Federal Election 2016: Battle for Burt fought on jobs, welfare
A newly-created seat taking in the battler belt of Perth's south east is tipped to be one of the most hotly-fought contests this election.
Internal polling by the Liberal Party reportedly found the new seat of Burt, taking in the lower socio-economic suburbs of Armadale and Gosnells, is a 50-50 prospect, and analysts said it could be within Labor's grasp as issues of employment and social support loom large.
Recent voting analysis by polling firm Crosby Textor reportedly picked up a 6 per cent swing against the Government.
Burt is notionally Liberal at 6.1 per cent, and political analyst William Bowe believed Labor would be looking to the seat to increase their reach.
"If there is any sort of swing on in Western Australia, and I think it's looking like there will be, if you look at state-level opinion polls, Labor will be very confident they can knock this one over," he said.
"The half of Burt that was formally in Canning is Armadale.
"Armadale swung extremely heavily to Labor at the by-election, around about 10 per cent, so I don't think this seat is as strong for the Liberal Party as that 5 per cent margin makes it appear."
He also said the loss of popular former sitting Liberal MP Don Randall in the seat of Canning, half of which is now a part of Burt, would impact the results.
Mr Randall died last year, sparking a by-election in the seat.
Job creation focus in high unemployment area
Both candidates are campaigning on easing unemployment, which in the December quarter was almost 3 per cent higher in City of Armadale, and 1.5 per cent higher in City of Gosnells, than the state average.
In the regional district taking in the Perth suburbs of Armadale, Wungong and Brookdale, most of which fall in the new electorate, unemployment was at 17.4 per cent in the December quarter.
Liberal candidate Matt O'Sullivan, a former tradesman turned youth worker, has been talking up his job creation credentials.
Mr O'Sullivan joined the Liberal Party two years ago and has spent eight years running Andrew Forrest's Indigenous job program Generation One.
"I've seen the transformative power of a job on thousands of people's lives and we can do this here in this electorate," he said.
"When it comes to getting to the very core and root of what the issue is, people go into a life of drugs and crime because they have lost hope for their own lives.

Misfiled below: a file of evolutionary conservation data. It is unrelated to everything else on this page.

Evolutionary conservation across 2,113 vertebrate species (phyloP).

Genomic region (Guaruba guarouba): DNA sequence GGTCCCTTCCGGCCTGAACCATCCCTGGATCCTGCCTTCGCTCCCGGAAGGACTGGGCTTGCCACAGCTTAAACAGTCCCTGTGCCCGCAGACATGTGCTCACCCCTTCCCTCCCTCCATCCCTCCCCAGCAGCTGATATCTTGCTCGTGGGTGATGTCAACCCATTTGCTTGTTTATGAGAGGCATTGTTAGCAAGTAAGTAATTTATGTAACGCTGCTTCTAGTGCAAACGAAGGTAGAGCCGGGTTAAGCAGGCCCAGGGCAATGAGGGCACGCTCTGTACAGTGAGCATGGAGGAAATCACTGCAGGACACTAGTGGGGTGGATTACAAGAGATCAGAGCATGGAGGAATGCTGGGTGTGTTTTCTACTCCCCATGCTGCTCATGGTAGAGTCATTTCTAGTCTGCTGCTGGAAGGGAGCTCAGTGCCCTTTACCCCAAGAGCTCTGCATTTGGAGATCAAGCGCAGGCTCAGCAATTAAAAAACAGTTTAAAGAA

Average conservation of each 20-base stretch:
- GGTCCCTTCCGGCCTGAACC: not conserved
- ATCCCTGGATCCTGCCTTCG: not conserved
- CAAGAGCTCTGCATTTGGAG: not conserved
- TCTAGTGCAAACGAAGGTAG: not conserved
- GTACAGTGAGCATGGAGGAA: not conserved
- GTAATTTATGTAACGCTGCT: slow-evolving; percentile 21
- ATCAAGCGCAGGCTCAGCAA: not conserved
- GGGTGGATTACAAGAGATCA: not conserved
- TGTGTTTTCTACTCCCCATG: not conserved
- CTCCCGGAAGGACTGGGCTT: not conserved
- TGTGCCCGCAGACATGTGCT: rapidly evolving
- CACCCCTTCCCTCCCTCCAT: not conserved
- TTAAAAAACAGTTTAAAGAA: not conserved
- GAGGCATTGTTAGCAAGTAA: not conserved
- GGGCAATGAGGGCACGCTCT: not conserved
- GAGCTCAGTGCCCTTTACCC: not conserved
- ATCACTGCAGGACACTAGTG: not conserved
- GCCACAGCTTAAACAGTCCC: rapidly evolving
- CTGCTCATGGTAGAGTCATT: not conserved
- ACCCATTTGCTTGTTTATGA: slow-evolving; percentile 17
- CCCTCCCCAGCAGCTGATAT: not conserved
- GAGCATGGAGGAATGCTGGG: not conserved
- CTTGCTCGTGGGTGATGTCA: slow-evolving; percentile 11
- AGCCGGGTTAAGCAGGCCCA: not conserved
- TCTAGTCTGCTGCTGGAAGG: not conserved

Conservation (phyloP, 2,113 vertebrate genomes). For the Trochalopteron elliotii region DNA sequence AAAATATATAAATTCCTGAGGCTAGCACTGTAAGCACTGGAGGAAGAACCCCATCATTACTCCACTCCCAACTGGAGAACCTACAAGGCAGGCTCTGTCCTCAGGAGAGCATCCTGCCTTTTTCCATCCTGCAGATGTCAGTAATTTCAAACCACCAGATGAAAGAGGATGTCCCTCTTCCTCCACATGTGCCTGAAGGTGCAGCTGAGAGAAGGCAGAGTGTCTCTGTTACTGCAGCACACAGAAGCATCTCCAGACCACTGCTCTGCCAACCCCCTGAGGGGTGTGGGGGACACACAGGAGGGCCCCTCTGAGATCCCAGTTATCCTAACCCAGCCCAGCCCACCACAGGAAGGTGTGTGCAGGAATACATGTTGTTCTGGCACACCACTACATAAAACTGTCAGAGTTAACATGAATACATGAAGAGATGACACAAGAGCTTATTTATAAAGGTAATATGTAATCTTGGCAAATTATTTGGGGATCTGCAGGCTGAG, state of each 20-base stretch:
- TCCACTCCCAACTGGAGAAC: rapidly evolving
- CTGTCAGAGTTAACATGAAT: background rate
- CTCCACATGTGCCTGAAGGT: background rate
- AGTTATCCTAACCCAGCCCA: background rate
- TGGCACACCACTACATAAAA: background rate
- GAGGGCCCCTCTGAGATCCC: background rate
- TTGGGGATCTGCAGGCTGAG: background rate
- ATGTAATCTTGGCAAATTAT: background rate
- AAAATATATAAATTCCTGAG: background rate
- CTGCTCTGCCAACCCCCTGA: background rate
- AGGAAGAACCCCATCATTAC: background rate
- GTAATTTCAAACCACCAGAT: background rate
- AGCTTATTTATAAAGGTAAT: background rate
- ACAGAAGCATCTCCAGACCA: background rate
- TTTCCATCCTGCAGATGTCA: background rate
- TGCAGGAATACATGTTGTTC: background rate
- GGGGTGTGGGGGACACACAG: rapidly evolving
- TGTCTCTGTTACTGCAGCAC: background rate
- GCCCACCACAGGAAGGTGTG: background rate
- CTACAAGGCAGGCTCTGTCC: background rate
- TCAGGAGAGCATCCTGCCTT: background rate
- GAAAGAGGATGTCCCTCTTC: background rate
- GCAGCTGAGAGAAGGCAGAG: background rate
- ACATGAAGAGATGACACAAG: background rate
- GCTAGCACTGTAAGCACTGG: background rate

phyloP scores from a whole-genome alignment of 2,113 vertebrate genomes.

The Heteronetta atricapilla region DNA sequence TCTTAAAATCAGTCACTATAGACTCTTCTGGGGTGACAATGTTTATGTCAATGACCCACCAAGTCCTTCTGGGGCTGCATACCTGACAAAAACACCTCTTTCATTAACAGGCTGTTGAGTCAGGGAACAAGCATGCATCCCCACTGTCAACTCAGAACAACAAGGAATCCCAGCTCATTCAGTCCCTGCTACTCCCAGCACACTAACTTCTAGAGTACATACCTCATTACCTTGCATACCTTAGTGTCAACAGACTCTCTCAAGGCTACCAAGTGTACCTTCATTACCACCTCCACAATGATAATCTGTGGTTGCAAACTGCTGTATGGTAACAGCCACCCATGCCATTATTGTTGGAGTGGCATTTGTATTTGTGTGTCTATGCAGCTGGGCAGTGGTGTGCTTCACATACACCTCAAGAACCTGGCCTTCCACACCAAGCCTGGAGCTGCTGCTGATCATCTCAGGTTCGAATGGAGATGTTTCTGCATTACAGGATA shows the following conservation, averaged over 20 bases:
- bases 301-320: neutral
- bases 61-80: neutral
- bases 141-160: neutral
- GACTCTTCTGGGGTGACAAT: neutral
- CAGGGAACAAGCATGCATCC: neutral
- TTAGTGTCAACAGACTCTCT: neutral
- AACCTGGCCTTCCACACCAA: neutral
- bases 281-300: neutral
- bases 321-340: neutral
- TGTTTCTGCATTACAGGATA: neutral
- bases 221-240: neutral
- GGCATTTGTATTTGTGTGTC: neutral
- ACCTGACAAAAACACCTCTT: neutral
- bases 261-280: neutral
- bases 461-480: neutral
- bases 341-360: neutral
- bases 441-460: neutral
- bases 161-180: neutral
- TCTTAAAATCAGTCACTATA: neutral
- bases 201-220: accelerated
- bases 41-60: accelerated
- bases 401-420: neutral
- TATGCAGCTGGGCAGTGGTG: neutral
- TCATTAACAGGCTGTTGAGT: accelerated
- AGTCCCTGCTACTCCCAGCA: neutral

"When you create employment opportunities, which is a federal issue, you really unlock that hope and they choose to pursue a career."
Mr Sullivan also said he would support the Government's cashless welfare card, which quarantines up to 80 per cent of a recipient's payment, being rolled out to suburbs with high unemployment, if the trials were successful and if supported in the electorate.
Infrastructure, migrants a focus for Greens and Labor
Labor's candidate Matt Keogh, a lawyer who previously served as the president of the Law Society of WA and whose profile was boosted by his unsuccessful but strong campaign in the Canning by-election, is focusing on schools and infrastructure.
"We've got really growing suburbs like Piara Waters, Harrisdale and Southern River and the infrastructure has not caught up," Mr Keogh, who joined the Labor Party as a teenager, said.
"We've got overcrowded schools and a lack of public transport infrastructure."
He said infrastructure investment had fallen under the current Federal Government, and the quickest way to get people into employment was to create jobs.
The local council - the City of Armadale - is urging voters to side with whichever party will commit to funding the $160 million Armadale Road Bridge to reduce congestion, which both candidates said they would lobby their parties for.
Both candidates have pledged to lobby for increased drug rehabilitation services funding if elected.
Greens candidate Muhammed Salman, a former oil and gas engineer who migrated with his family from Pakistan in 2009, wants to focus on engaging the region's large migrant communities.
"My campaign message is overcoming barriers to engagement, so if migrants especially the first generation migrants are not very engaged, the idea is to bring them forward to fully participate in the voting system and have their voice heard in the Parliament," he said.
He is also opposed to the Government's cashless welfare card.
Source: ABC News